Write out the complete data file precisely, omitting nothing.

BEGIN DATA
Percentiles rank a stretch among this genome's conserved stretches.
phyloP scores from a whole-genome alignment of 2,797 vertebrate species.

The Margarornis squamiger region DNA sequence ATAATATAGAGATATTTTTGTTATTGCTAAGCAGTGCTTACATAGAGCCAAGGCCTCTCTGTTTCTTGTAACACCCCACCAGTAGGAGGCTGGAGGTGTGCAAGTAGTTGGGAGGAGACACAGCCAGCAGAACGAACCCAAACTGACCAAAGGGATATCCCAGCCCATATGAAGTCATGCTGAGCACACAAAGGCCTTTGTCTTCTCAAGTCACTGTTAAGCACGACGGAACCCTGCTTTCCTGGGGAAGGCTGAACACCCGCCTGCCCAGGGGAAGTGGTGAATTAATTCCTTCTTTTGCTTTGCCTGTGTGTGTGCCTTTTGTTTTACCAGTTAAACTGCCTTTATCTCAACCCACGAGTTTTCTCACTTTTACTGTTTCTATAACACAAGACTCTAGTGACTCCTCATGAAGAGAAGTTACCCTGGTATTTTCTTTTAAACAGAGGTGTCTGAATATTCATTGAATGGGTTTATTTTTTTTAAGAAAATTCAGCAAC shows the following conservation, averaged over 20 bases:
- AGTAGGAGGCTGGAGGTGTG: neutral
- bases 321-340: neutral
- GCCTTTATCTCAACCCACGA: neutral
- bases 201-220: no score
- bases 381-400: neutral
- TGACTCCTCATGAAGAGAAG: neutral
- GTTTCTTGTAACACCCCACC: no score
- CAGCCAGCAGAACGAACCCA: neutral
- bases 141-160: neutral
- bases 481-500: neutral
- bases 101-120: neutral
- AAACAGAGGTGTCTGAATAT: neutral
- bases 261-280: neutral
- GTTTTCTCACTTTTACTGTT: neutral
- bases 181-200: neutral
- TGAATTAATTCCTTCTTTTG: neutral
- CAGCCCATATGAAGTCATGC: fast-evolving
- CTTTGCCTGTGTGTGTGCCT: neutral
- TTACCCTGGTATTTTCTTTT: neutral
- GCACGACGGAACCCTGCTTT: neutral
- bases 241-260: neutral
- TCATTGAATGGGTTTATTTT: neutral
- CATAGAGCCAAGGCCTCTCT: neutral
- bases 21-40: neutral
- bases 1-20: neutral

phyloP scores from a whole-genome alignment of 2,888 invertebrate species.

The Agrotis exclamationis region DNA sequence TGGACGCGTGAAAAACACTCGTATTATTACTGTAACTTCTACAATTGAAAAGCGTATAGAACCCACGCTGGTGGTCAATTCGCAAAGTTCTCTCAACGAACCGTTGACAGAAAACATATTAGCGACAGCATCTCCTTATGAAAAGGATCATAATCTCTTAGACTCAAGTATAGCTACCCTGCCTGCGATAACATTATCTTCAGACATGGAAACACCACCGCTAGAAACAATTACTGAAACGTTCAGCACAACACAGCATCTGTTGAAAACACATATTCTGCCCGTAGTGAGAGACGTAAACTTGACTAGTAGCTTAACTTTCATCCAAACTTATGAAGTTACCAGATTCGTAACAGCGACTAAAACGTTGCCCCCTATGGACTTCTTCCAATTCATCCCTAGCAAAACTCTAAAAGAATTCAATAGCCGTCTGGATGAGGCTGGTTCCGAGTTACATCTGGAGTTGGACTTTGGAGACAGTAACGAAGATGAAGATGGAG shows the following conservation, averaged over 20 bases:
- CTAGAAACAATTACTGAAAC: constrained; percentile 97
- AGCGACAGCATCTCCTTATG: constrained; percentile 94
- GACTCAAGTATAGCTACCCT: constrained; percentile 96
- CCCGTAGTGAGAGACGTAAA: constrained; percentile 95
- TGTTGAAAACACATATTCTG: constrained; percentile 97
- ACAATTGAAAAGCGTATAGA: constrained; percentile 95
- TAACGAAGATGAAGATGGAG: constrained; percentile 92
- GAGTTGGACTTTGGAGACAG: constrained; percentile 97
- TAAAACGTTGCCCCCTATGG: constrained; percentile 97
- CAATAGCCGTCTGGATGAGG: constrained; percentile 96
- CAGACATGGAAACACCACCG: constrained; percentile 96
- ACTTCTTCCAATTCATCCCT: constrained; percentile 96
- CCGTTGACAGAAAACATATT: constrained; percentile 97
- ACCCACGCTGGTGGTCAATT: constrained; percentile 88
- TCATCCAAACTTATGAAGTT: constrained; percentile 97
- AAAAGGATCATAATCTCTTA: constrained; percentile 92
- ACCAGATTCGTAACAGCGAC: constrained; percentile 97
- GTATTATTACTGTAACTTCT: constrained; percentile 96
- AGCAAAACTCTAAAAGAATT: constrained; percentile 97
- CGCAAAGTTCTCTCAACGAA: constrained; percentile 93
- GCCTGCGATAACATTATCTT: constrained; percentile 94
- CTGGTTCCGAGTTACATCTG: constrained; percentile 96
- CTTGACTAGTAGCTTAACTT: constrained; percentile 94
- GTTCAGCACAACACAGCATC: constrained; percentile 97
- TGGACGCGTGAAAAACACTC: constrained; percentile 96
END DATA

Percentiles rank a stretch among this genome's conserved stretches.
phyloP scores from a whole-genome alignment of 2,797 vertebrate species.

The Margarornis squamiger region DNA sequence ATAATATAGAGATATTTTTGTTATTGCTAAGCAGTGCTTACATAGAGCCAAGGCCTCTCTGTTTCTTGTAACACCCCACCAGTAGGAGGCTGGAGGTGTGCAAGTAGTTGGGAGGAGACACAGCCAGCAGAACGAACCCAAACTGACCAAAGGGATATCCCAGCCCATATGAAGTCATGCTGAGCACACAAAGGCCTTTGTCTTCTCAAGTCACTGTTAAGCACGACGGAACCCTGCTTTCCTGGGGAAGGCTGAACACCCGCCTGCCCAGGGGAAGTGGTGAATTAATTCCTTCTTTTGCTTTGCCTGTGTGTGTGCCTTTTGTTTTACCAGTTAAACTGCCTTTATCTCAACCCACGAGTTTTCTCACTTTTACTGTTTCTATAACACAAGACTCTAGTGACTCCTCATGAAGAGAAGTTACCCTGGTATTTTCTTTTAAACAGAGGTGTCTGAATATTCATTGAATGGGTTTATTTTTTTTAAGAAAATTCAGCAAC shows the following conservation, averaged over 20 bases:
- AGTAGGAGGCTGGAGGTGTG: neutral
- bases 321-340: neutral
- GCCTTTATCTCAACCCACGA: neutral
- bases 201-220: no score
- bases 381-400: neutral
- TGACTCCTCATGAAGAGAAG: neutral
- GTTTCTTGTAACACCCCACC: no score
- CAGCCAGCAGAACGAACCCA: neutral
- bases 141-160: neutral
- bases 481-500: neutral
- bases 101-120: neutral
- AAACAGAGGTGTCTGAATAT: neutral
- bases 261-280: neutral
- GTTTTCTCACTTTTACTGTT: neutral
- bases 181-200: neutral
- TGAATTAATTCCTTCTTTTG: neutral
- CAGCCCATATGAAGTCATGC: fast-evolving
- CTTTGCCTGTGTGTGTGCCT: neutral
- TTACCCTGGTATTTTCTTTT: neutral
- GCACGACGGAACCCTGCTTT: neutral
- bases 241-260: neutral
- TCATTGAATGGGTTTATTTT: neutral
- CATAGAGCCAAGGCCTCTCT: neutral
- bases 21-40: neutral
- bases 1-20: neutral

phyloP scores from a whole-genome alignment of 2,888 invertebrate species.

The Agrotis exclamationis region DNA sequence TGGACGCGTGAAAAACACTCGTATTATTACTGTAACTTCTACAATTGAAAAGCGTATAGAACCCACGCTGGTGGTCAATTCGCAAAGTTCTCTCAACGAACCGTTGACAGAAAACATATTAGCGACAGCATCTCCTTATGAAAAGGATCATAATCTCTTAGACTCAAGTATAGCTACCCTGCCTGCGATAACATTATCTTCAGACATGGAAACACCACCGCTAGAAACAATTACTGAAACGTTCAGCACAACACAGCATCTGTTGAAAACACATATTCTGCCCGTAGTGAGAGACGTAAACTTGACTAGTAGCTTAACTTTCATCCAAACTTATGAAGTTACCAGATTCGTAACAGCGACTAAAACGTTGCCCCCTATGGACTTCTTCCAATTCATCCCTAGCAAAACTCTAAAAGAATTCAATAGCCGTCTGGATGAGGCTGGTTCCGAGTTACATCTGGAGTTGGACTTTGGAGACAGTAACGAAGATGAAGATGGAG shows the following conservation, averaged over 20 bases:
- CTAGAAACAATTACTGAAAC: constrained; percentile 97
- AGCGACAGCATCTCCTTATG: constrained; percentile 94
- GACTCAAGTATAGCTACCCT: constrained; percentile 96
- CCCGTAGTGAGAGACGTAAA: constrained; percentile 95
- TGTTGAAAACACATATTCTG: constrained; percentile 97
- ACAATTGAAAAGCGTATAGA: constrained; percentile 95
- TAACGAAGATGAAGATGGAG: constrained; percentile 92
- GAGTTGGACTTTGGAGACAG: constrained; percentile 97
- TAAAACGTTGCCCCCTATGG: constrained; percentile 97
- CAATAGCCGTCTGGATGAGG: constrained; percentile 96
- CAGACATGGAAACACCACCG: constrained; percentile 96
- ACTTCTTCCAATTCATCCCT: constrained; percentile 96
- CCGTTGACAGAAAACATATT: constrained; percentile 97
- ACCCACGCTGGTGGTCAATT: constrained; percentile 88
- TCATCCAAACTTATGAAGTT: constrained; percentile 97
- AAAAGGATCATAATCTCTTA: constrained; percentile 92
- ACCAGATTCGTAACAGCGAC: constrained; percentile 97
- GTATTATTACTGTAACTTCT: constrained; percentile 96
- AGCAAAACTCTAAAAGAATT: constrained; percentile 97
- CGCAAAGTTCTCTCAACGAA: constrained; percentile 93
- GCCTGCGATAACATTATCTT: constrained; percentile 94
- CTGGTTCCGAGTTACATCTG: constrained; percentile 96
- CTTGACTAGTAGCTTAACTT: constrained; percentile 94
- GTTCAGCACAACACAGCATC: constrained; percentile 97
- TGGACGCGTGAAAAACACTC: constrained; percentile 96